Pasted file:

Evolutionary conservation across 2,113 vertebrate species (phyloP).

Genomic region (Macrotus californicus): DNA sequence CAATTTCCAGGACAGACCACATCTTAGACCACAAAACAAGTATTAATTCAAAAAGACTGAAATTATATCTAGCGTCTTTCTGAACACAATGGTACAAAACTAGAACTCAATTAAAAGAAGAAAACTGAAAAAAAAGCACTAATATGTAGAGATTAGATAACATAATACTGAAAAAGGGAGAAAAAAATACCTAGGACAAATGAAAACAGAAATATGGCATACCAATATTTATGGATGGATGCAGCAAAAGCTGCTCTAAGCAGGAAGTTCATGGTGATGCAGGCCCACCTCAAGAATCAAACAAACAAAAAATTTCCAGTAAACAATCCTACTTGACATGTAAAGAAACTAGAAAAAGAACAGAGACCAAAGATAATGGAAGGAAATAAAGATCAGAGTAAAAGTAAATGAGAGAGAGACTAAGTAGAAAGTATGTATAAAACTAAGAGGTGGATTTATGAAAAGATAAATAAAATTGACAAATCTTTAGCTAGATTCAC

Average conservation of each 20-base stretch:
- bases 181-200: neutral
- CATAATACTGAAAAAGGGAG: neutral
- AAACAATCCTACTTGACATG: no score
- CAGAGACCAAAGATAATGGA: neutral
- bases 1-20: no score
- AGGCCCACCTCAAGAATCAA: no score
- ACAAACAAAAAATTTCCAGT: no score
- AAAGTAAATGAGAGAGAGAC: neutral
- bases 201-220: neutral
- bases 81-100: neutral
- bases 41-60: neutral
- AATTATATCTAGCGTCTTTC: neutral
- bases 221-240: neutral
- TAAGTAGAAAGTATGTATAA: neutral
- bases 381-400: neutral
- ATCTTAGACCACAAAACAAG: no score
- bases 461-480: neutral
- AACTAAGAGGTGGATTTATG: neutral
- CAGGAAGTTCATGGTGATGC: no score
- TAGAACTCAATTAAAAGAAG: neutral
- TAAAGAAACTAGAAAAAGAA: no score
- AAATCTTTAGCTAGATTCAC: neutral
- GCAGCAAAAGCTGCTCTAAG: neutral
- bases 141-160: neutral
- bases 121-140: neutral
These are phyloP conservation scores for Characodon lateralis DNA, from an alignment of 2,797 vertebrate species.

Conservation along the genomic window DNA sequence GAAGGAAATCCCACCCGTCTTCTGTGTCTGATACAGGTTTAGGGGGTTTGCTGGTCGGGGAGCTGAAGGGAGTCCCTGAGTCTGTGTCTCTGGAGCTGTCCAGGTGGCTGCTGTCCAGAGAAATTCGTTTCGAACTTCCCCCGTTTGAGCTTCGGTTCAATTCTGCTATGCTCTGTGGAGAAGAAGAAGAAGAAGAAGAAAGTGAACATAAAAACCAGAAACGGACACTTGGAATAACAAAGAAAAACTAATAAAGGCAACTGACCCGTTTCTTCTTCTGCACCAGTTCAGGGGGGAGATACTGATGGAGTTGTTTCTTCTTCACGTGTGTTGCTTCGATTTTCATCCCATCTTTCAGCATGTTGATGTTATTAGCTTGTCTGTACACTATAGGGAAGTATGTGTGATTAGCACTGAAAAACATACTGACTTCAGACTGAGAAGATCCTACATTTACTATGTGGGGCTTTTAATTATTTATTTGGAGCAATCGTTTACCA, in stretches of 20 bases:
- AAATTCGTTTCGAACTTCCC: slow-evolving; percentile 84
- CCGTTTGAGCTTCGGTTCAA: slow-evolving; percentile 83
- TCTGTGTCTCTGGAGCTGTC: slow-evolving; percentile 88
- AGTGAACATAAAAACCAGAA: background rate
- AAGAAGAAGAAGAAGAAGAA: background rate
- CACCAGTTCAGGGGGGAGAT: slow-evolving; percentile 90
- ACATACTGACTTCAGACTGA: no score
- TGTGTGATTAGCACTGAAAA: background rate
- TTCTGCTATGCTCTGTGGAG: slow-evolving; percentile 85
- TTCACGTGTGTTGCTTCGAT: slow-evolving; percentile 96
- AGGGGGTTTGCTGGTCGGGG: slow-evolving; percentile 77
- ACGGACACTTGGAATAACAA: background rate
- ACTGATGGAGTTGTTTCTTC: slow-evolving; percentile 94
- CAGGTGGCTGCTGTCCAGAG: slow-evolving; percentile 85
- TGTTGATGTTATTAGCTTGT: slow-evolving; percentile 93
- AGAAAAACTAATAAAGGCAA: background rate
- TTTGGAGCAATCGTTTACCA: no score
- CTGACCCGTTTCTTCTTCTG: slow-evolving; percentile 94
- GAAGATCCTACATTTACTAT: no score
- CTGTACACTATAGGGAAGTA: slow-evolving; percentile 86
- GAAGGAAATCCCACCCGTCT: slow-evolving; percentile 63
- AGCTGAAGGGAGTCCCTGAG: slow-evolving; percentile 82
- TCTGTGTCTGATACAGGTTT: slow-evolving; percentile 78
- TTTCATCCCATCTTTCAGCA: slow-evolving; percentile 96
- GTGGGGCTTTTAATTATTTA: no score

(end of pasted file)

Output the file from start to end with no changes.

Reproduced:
Evolutionary conservation across 2,113 vertebrate species (phyloP).

Genomic region (Macrotus californicus): DNA sequence CAATTTCCAGGACAGACCACATCTTAGACCACAAAACAAGTATTAATTCAAAAAGACTGAAATTATATCTAGCGTCTTTCTGAACACAATGGTACAAAACTAGAACTCAATTAAAAGAAGAAAACTGAAAAAAAAGCACTAATATGTAGAGATTAGATAACATAATACTGAAAAAGGGAGAAAAAAATACCTAGGACAAATGAAAACAGAAATATGGCATACCAATATTTATGGATGGATGCAGCAAAAGCTGCTCTAAGCAGGAAGTTCATGGTGATGCAGGCCCACCTCAAGAATCAAACAAACAAAAAATTTCCAGTAAACAATCCTACTTGACATGTAAAGAAACTAGAAAAAGAACAGAGACCAAAGATAATGGAAGGAAATAAAGATCAGAGTAAAAGTAAATGAGAGAGAGACTAAGTAGAAAGTATGTATAAAACTAAGAGGTGGATTTATGAAAAGATAAATAAAATTGACAAATCTTTAGCTAGATTCAC

Average conservation of each 20-base stretch:
- bases 181-200: neutral
- CATAATACTGAAAAAGGGAG: neutral
- AAACAATCCTACTTGACATG: no score
- CAGAGACCAAAGATAATGGA: neutral
- bases 1-20: no score
- AGGCCCACCTCAAGAATCAA: no score
- ACAAACAAAAAATTTCCAGT: no score
- AAAGTAAATGAGAGAGAGAC: neutral
- bases 201-220: neutral
- bases 81-100: neutral
- bases 41-60: neutral
- AATTATATCTAGCGTCTTTC: neutral
- bases 221-240: neutral
- TAAGTAGAAAGTATGTATAA: neutral
- bases 381-400: neutral
- ATCTTAGACCACAAAACAAG: no score
- bases 461-480: neutral
- AACTAAGAGGTGGATTTATG: neutral
- CAGGAAGTTCATGGTGATGC: no score
- TAGAACTCAATTAAAAGAAG: neutral
- TAAAGAAACTAGAAAAAGAA: no score
- AAATCTTTAGCTAGATTCAC: neutral
- GCAGCAAAAGCTGCTCTAAG: neutral
- bases 141-160: neutral
- bases 121-140: neutral
These are phyloP conservation scores for Characodon lateralis DNA, from an alignment of 2,797 vertebrate species.

Conservation along the genomic window DNA sequence GAAGGAAATCCCACCCGTCTTCTGTGTCTGATACAGGTTTAGGGGGTTTGCTGGTCGGGGAGCTGAAGGGAGTCCCTGAGTCTGTGTCTCTGGAGCTGTCCAGGTGGCTGCTGTCCAGAGAAATTCGTTTCGAACTTCCCCCGTTTGAGCTTCGGTTCAATTCTGCTATGCTCTGTGGAGAAGAAGAAGAAGAAGAAGAAAGTGAACATAAAAACCAGAAACGGACACTTGGAATAACAAAGAAAAACTAATAAAGGCAACTGACCCGTTTCTTCTTCTGCACCAGTTCAGGGGGGAGATACTGATGGAGTTGTTTCTTCTTCACGTGTGTTGCTTCGATTTTCATCCCATCTTTCAGCATGTTGATGTTATTAGCTTGTCTGTACACTATAGGGAAGTATGTGTGATTAGCACTGAAAAACATACTGACTTCAGACTGAGAAGATCCTACATTTACTATGTGGGGCTTTTAATTATTTATTTGGAGCAATCGTTTACCA, in stretches of 20 bases:
- AAATTCGTTTCGAACTTCCC: slow-evolving; percentile 84
- CCGTTTGAGCTTCGGTTCAA: slow-evolving; percentile 83
- TCTGTGTCTCTGGAGCTGTC: slow-evolving; percentile 88
- AGTGAACATAAAAACCAGAA: background rate
- AAGAAGAAGAAGAAGAAGAA: background rate
- CACCAGTTCAGGGGGGAGAT: slow-evolving; percentile 90
- ACATACTGACTTCAGACTGA: no score
- TGTGTGATTAGCACTGAAAA: background rate
- TTCTGCTATGCTCTGTGGAG: slow-evolving; percentile 85
- TTCACGTGTGTTGCTTCGAT: slow-evolving; percentile 96
- AGGGGGTTTGCTGGTCGGGG: slow-evolving; percentile 77
- ACGGACACTTGGAATAACAA: background rate
- ACTGATGGAGTTGTTTCTTC: slow-evolving; percentile 94
- CAGGTGGCTGCTGTCCAGAG: slow-evolving; percentile 85
- TGTTGATGTTATTAGCTTGT: slow-evolving; percentile 93
- AGAAAAACTAATAAAGGCAA: background rate
- TTTGGAGCAATCGTTTACCA: no score
- CTGACCCGTTTCTTCTTCTG: slow-evolving; percentile 94
- GAAGATCCTACATTTACTAT: no score
- CTGTACACTATAGGGAAGTA: slow-evolving; percentile 86
- GAAGGAAATCCCACCCGTCT: slow-evolving; percentile 63
- AGCTGAAGGGAGTCCCTGAG: slow-evolving; percentile 82
- TCTGTGTCTGATACAGGTTT: slow-evolving; percentile 78
- TTTCATCCCATCTTTCAGCA: slow-evolving; percentile 96
- GTGGGGCTTTTAATTATTTA: no score